Words & Deeds

‘It’s sad.’ Open since the ’80s, this Downtown Boise restaurant and bar will close

The Piper Pub & Grill has been a Downtown Boise destination for food, drinks and live music since 1989. This photo is from 2012.
The Piper Pub & Grill has been a Downtown Boise destination for food, drinks and live music since 1989. This photo is from 2012. Piper Pub & Grill/Facebook

There won’t be any bagpipers playing funeral songs. The dependable wall of Scotch whisky will make sure the mood stays festive.

But a few tears are bound to land on the bar at the Piper Pub & Grill, 150 N. 8th St., over the next two weeks.

The second-floor fixture in the Capitol Terrace building is closing. A final hurrah is planned on Saturday, Nov. 17.

Gene Hutchison broke the news to his 20 employees on Monday night.

“It’s been a long ride, for sure,” says Hutchison, who purchased the Piper Pub in 2008 with is wife, Erin. “I think it’s sad. Bottom line, I just think it’s a sad progression that happens.”

Opened in 1989, the Piper Pub is one of the oldest combination bar-and-restaurant businesses left Downtown. IS it the oldest? Who hasn’t sipped a cocktail or eaten shepherd’s pie on that outdoor balcony overlooking Main Street?

Slowly but surely, the Boise that natives know is fading into the ever-changing skyline.

Businesses that Idahoans hold dear — but too often take for granted — are making way for progress.

Hawkins Companies, which purchased Capitol Terrace in 2017, is spending $2 million on renovations. The retail part of the building will be renamed Main + Marketplace.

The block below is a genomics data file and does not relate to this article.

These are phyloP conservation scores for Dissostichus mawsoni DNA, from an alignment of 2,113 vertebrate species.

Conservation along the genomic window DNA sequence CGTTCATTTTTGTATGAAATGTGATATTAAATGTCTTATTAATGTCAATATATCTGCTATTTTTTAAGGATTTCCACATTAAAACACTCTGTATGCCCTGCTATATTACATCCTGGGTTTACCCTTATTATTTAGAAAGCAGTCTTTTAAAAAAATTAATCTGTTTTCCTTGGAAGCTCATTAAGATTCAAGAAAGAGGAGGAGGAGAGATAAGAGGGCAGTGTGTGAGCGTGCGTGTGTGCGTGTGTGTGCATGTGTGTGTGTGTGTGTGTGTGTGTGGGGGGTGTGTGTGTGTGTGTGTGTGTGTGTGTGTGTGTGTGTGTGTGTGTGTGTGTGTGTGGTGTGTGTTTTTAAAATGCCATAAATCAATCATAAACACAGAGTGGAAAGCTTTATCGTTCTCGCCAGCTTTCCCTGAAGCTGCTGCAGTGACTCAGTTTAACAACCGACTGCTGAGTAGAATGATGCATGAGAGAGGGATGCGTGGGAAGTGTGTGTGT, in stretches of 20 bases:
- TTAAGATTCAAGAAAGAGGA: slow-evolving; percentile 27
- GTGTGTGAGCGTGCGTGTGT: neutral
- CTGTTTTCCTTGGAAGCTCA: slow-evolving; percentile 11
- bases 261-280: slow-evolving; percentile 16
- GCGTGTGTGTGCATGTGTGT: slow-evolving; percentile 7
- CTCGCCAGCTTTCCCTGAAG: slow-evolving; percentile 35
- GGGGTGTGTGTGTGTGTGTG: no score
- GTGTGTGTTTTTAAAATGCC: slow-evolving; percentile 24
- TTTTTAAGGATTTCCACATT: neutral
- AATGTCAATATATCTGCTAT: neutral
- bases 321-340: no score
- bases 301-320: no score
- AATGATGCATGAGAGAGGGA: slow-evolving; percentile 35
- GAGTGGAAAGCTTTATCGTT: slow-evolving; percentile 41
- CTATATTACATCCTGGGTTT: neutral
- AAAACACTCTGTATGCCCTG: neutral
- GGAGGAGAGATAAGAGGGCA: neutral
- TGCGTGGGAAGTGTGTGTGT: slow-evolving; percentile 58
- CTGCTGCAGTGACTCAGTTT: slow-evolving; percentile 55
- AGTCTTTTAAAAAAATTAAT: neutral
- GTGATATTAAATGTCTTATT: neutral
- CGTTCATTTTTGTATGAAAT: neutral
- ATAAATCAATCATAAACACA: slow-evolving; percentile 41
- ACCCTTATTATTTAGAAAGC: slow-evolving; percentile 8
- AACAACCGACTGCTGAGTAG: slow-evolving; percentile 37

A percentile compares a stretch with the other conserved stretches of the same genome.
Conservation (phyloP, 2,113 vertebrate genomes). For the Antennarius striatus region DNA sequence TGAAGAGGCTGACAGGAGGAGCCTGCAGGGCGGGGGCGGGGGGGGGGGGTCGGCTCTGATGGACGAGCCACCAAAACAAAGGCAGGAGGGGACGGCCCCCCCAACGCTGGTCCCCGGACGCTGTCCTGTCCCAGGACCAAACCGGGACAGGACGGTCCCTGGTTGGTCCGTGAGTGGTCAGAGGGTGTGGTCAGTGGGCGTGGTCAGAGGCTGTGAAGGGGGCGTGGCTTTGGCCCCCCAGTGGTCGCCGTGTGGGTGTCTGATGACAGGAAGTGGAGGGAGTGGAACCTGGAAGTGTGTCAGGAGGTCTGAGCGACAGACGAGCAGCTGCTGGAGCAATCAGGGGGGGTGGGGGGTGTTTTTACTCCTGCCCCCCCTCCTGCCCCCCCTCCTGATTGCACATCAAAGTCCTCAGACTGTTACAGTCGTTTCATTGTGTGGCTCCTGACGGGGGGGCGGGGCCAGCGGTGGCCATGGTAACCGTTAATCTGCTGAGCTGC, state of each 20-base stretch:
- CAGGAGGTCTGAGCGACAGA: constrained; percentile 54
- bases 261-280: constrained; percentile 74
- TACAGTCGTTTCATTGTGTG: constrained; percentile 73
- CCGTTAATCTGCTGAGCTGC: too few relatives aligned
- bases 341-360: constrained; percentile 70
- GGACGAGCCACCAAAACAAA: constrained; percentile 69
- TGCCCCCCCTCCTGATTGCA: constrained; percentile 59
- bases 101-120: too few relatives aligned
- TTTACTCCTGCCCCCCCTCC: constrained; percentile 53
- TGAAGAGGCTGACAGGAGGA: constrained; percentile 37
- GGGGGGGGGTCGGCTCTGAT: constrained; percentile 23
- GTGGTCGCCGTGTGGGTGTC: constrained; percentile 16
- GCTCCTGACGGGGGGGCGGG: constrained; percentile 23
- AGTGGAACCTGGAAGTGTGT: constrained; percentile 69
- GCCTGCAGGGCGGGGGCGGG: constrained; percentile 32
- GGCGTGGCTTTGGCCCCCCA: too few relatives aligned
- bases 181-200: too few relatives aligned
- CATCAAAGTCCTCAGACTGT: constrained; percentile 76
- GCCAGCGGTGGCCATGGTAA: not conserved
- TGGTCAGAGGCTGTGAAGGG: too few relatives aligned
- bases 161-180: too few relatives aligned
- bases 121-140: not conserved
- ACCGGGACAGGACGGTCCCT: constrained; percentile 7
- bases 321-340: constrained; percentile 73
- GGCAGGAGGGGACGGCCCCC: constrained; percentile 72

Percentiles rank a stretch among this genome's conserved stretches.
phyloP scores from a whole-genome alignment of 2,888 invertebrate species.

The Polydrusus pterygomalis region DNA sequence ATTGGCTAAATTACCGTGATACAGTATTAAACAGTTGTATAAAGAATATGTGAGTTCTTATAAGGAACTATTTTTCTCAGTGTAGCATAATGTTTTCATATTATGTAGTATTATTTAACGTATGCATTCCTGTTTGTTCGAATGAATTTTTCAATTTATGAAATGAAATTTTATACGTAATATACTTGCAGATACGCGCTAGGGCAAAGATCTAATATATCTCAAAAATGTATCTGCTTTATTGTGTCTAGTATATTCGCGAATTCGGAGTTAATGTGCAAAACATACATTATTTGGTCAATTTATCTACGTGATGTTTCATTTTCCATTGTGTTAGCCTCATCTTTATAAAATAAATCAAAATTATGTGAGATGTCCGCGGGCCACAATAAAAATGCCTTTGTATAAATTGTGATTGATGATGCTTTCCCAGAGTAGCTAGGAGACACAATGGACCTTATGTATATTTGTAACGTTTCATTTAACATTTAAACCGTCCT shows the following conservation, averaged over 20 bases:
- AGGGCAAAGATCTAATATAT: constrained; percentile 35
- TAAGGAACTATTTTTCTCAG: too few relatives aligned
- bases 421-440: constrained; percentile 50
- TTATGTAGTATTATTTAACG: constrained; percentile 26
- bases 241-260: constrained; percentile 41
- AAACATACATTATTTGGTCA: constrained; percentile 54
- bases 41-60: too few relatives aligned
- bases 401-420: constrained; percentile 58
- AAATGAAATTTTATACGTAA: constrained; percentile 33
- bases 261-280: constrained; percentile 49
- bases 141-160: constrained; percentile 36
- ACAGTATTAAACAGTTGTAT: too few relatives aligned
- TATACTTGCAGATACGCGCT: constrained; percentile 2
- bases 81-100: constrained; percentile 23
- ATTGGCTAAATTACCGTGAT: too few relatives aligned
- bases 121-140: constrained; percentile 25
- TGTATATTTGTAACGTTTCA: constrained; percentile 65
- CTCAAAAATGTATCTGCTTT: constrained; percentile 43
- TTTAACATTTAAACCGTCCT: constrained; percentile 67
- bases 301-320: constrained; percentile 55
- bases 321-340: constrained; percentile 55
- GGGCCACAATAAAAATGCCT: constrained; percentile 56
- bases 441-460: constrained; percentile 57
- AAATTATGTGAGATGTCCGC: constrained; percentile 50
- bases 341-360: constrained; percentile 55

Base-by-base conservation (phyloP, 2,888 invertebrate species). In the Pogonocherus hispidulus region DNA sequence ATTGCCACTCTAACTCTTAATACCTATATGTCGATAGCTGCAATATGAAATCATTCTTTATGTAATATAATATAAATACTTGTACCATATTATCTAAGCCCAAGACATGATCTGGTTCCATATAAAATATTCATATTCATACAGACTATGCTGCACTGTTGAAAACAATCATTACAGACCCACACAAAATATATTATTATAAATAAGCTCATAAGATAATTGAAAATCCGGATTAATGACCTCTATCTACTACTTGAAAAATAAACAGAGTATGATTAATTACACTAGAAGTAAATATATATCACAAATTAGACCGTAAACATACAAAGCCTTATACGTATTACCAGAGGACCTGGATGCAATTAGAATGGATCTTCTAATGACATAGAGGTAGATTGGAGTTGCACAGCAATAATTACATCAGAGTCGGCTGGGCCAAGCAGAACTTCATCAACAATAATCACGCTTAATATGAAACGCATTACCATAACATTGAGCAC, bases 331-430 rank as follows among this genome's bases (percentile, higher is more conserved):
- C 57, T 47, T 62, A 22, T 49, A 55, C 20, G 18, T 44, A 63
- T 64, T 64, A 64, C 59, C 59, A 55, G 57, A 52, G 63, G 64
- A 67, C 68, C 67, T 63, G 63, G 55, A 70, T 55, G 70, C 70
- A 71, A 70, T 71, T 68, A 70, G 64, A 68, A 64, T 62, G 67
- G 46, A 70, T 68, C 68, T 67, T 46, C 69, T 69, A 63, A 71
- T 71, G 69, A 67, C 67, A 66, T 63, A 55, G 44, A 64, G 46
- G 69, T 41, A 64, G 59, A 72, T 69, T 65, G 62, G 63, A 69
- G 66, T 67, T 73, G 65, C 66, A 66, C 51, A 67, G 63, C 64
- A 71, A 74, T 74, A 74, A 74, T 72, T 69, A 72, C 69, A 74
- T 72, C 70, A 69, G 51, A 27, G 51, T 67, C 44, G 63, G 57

Tenant turnover is part of the evolution. Faced with a month-to-month lease since March, Hutchison decided it was time to exit. He wants to call it quits now rather than face eviction during holiday season, or in the slow January and February months. The Hutchisons will continue running their other business, Capital City Event Center, 622 W. Idaho St.

The writing has been on the wall at Capitol Terrace. A different tenant is being planned, Hutchison says. Months ago, in hopes of staying, he proposed rebranding the Piper Pub — new name, new menu, everything.

No dice. So here we are. “I’m going out on my own terms, basically, rather than someone else’s,” he says.

Piper Pub follows the lead of former Capitol Terrace neighbor Ramen Sho, whose owners made the same move in May after one year of business. Why? The lease contract.

Only Shige Japanese Cuisine remains in that corner of the second floor. But for how long?

“It’s going to be all of us,” Hutchison predicts.

I phoned Shige Japanese Cuisine and reached out to the restaurant on social media, but I was unable to reach the owners.

Hutchison says whatever tenant replaces Piper Pub will need to be pricier. Probably corporate.

“You try and be viable and have a nice local establishment, locally owned,” he says. “But if they go the route of corporate, it’s just money. It’s so expensive down there that those are really the only places that can survive.”

I contacted Hawkins Companies’ director of property management. She forwarded my message along, but my call has not been returned.

It would be nice to get a sense of what Gary Hawkins, owner and CEO, envisions for Idahoans at Capitol Terrace. “The location is among the best in Boise,” he noted in an April media release.

Piper Pub will spend its final days in progressive party mode. Watch the Piper Pub’s Facebook page for details. Next week, there will be a final “Geeks Who Drink” trivia night Thursday. Then one last Friday happy hour. And, finally, a friends-and-family bash Saturday that’s open to the public — a good ol’ days, nostalgia-filled day. “A good chunk of it’s going to be old employees,” Hutchison says. “A buddy of mine who bartended here is flying in from Phoenix. People coming in, making drinks, saying goodbye to everyone.”

“We’re going to blow things up,” Hutchison promises.

Sometimes it feels like that’s the case, literally, everywhere you look in Boise.

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